procedure TMyForm.CheckInput; var iv: IdzInputValidator; begin iv := InputValidator; // we just take the default colours
This interface has a number of overloaded Check methods that take different types of controls, I have implemented Check methods for T(Custom)Edit, T(Custom)ComboBox, T(Custom)Checkbox and TJvDateEdit (but see below). These methods return specialized interfaces that are meant to validate the data in theses controls. I’ll show that using a TEdit for entering an integer number between 5 and 10 (including these limits) as an example.
// continued from above iv.Check(ed_NumberInput).AsInteger.IsBetween(5, 10);
If it is allowed for the TEdit to be left empty, there is this alternative:
// continued from above iv.Check(ed_OptionalNumberInput).AsInteger.IsBetweenOrEmpty(5, 10);
These are actually several function calls wrapped into one line:
Check, returns an IdzEditValidator interface, AsInteger returns a IdzEditIntegerValidator interface and IsBetween / IsBetweenOrEmtpy returns a boolean. I am using interfaces because I am a lazy bastard™. I don’t want the hassle of freeing the classes that are being created on the fly.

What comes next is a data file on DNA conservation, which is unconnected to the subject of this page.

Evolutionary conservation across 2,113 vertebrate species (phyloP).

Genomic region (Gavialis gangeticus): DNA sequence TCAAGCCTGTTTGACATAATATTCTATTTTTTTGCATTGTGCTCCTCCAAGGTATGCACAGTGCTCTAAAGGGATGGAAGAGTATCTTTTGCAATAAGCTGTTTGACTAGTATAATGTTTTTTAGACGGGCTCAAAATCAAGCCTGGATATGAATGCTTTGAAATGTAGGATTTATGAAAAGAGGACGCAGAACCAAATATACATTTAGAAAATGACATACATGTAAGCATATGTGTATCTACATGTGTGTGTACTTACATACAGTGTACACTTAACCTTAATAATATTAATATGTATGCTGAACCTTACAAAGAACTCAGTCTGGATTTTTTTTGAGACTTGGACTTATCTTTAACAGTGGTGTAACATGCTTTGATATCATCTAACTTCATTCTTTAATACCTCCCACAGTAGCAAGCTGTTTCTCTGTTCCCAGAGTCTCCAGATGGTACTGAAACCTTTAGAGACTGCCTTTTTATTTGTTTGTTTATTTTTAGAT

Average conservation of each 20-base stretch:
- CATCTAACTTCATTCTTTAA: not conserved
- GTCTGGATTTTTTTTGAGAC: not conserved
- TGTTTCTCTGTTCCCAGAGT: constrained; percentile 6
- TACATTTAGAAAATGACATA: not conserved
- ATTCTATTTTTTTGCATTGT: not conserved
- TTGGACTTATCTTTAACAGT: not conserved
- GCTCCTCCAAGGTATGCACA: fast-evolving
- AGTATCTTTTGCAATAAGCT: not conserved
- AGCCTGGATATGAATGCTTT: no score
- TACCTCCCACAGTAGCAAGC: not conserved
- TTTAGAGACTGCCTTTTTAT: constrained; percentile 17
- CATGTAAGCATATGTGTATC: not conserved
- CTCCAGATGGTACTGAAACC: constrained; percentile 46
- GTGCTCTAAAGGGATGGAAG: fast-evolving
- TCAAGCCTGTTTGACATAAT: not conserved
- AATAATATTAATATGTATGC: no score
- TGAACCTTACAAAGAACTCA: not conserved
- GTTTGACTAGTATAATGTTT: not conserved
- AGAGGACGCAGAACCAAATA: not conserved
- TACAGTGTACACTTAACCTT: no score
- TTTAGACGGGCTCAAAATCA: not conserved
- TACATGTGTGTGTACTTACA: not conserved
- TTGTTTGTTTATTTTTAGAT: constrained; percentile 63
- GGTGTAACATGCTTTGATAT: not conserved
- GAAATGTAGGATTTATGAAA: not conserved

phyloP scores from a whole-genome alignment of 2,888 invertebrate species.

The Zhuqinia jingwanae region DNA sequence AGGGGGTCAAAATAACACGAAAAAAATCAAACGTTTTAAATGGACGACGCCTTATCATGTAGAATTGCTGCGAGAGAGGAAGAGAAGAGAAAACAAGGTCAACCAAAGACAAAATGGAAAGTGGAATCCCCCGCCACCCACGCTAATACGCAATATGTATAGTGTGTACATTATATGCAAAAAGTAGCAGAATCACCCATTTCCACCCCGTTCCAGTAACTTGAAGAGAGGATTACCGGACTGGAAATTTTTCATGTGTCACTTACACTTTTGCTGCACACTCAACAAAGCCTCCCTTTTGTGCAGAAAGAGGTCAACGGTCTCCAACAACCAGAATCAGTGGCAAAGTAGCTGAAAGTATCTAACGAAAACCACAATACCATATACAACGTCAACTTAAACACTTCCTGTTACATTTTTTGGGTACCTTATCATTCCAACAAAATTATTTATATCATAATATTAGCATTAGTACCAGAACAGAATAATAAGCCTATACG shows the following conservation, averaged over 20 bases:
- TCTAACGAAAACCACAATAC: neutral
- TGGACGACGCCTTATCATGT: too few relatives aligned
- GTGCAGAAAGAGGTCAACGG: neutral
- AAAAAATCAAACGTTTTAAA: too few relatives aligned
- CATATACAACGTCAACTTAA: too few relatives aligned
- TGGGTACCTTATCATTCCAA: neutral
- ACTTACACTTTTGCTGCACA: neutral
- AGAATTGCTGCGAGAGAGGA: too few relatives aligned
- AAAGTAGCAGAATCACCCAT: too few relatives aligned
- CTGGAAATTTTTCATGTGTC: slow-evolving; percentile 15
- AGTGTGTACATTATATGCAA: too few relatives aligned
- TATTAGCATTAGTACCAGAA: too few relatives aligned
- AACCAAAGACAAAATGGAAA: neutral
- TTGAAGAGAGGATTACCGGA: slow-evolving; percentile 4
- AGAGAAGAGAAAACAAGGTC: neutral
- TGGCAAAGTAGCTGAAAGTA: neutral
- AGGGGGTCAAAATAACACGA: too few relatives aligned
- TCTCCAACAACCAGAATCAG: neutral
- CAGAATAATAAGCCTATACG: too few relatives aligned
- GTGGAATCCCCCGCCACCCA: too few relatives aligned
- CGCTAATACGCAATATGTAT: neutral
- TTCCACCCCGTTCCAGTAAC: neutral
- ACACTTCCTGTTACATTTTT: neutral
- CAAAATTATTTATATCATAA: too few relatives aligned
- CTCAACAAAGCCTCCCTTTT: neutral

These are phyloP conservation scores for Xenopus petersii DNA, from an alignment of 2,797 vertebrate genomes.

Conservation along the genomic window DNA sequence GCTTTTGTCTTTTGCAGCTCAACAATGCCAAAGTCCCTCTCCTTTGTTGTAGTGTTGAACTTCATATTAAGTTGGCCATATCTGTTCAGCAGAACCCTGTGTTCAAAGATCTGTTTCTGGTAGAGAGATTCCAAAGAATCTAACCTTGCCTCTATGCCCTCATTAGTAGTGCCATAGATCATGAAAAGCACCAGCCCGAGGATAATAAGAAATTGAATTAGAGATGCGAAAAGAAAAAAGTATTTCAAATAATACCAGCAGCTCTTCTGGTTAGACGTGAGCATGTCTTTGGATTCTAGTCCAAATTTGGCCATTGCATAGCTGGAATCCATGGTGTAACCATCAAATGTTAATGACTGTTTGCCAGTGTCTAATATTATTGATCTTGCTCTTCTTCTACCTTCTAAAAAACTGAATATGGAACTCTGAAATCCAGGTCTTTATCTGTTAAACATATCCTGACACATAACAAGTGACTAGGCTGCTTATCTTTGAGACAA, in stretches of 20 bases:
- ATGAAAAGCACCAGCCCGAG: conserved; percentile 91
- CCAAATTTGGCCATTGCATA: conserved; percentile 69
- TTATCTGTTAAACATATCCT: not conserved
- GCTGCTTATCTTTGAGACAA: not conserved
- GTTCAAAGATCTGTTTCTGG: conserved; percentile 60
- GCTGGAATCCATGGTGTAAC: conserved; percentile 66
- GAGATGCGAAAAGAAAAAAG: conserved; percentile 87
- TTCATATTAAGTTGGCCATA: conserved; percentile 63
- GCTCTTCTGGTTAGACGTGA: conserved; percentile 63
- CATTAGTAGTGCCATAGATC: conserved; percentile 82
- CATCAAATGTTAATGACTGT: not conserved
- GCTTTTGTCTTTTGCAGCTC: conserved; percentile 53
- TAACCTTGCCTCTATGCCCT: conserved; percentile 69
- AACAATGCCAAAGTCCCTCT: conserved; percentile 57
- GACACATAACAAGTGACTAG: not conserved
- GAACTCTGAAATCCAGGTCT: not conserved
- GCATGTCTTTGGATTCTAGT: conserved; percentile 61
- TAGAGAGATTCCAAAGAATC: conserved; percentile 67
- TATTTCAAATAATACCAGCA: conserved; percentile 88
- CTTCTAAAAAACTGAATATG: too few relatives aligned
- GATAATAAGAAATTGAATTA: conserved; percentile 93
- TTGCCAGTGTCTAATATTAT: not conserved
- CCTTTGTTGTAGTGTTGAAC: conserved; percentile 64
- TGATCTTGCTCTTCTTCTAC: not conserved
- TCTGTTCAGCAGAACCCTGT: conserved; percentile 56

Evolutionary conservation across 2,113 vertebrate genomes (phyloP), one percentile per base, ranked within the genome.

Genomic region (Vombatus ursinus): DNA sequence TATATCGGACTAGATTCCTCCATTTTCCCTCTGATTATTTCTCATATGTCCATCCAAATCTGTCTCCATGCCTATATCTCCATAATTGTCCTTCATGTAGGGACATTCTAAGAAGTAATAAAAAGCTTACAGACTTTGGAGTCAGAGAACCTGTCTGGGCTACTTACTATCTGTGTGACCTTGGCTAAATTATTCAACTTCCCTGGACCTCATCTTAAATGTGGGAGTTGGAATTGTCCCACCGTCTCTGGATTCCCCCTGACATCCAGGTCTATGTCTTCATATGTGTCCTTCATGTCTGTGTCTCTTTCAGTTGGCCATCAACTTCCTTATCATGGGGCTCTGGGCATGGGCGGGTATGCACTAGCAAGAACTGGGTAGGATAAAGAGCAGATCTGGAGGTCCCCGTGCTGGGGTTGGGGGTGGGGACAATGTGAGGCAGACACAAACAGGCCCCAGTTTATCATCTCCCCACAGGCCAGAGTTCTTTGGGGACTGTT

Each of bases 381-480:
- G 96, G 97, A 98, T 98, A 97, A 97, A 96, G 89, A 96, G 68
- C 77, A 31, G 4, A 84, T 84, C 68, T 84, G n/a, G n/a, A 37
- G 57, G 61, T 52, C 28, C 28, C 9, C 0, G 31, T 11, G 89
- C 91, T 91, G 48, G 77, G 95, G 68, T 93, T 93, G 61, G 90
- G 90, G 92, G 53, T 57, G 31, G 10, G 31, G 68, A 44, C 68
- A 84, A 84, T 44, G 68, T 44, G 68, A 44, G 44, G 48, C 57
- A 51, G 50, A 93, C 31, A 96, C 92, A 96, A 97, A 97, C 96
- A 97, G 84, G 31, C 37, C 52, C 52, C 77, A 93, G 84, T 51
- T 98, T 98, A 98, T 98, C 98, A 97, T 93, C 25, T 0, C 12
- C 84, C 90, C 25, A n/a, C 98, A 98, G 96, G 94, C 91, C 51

After you have validated the input of all these controls, you ask the IdzInputValidator interface for the result. There are two overloaded GetResult methods, one simply returns a boolean, the other also returns an error message. I am assuming here that there is a TStatusBar on the form which will display this error message and an OK button that should be enabled only if the input is valid.
// continued from above b_Ok.Enabled := iv.GetResult(ErrMsg); // note: Declare ErrMsg: string TheStatusBar.SimpleText := ErrMsg; end;
To make CheckInput do anything at all, you need to call it when the data in the form changes, e.g. in the OnChange events of the controls.
procedure TMyForm.ed_NumberInputChange(Sender: TObject); begin CheckInput; end;